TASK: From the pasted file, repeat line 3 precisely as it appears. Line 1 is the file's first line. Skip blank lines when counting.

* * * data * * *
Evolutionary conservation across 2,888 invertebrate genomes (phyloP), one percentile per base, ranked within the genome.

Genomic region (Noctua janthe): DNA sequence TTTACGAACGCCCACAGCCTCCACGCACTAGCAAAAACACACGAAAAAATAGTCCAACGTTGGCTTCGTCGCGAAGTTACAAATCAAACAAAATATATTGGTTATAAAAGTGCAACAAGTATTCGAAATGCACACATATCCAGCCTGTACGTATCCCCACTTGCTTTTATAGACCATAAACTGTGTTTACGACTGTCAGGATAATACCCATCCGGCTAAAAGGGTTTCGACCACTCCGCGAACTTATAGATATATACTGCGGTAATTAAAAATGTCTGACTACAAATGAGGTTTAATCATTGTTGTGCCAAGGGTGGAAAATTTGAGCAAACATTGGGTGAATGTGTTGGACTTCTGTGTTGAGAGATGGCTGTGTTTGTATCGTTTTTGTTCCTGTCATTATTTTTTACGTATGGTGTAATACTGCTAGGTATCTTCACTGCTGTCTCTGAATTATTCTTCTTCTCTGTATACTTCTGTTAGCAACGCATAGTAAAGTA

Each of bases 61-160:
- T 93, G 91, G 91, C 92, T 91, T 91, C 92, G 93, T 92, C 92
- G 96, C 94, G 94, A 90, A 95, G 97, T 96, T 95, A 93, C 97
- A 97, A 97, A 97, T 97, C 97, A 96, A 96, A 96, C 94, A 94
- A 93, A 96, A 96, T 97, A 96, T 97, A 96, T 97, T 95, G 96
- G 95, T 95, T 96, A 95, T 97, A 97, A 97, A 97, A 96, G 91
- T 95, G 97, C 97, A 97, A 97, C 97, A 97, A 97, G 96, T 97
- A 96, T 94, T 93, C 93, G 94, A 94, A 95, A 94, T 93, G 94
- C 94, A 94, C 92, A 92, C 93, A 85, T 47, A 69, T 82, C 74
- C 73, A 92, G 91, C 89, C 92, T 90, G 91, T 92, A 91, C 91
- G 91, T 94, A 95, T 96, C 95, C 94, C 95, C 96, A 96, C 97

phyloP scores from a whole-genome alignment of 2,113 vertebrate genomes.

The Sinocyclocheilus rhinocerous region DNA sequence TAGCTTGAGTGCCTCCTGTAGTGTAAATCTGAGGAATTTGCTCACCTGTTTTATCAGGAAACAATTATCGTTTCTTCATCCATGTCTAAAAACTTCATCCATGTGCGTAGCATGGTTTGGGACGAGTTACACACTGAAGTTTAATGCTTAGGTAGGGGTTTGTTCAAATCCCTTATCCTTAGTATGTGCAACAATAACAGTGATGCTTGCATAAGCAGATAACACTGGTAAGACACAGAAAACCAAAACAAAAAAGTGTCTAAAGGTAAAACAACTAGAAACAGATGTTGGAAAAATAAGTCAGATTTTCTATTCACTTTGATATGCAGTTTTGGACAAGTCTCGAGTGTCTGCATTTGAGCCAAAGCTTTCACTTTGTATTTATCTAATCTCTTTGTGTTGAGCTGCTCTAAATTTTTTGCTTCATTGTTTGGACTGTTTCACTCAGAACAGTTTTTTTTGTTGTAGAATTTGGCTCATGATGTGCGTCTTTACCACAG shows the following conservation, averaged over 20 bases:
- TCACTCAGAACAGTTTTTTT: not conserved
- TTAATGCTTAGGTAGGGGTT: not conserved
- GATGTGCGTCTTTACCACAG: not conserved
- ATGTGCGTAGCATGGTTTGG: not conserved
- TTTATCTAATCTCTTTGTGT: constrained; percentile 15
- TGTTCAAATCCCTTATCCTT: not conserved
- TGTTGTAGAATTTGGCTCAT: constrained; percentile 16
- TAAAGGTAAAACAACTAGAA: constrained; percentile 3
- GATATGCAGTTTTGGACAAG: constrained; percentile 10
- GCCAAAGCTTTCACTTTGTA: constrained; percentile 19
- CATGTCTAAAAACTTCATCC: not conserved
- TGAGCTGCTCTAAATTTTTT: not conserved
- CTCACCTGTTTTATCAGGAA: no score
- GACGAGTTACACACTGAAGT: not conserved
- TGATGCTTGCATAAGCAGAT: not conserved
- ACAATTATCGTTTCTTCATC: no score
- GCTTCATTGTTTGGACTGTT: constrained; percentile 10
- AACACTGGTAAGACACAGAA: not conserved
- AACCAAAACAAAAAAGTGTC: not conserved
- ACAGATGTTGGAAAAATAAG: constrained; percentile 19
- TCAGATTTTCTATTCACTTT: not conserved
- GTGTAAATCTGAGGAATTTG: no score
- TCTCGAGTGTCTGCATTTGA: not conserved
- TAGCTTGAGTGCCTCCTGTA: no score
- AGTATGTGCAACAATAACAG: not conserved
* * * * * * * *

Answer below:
Each of bases 61-160: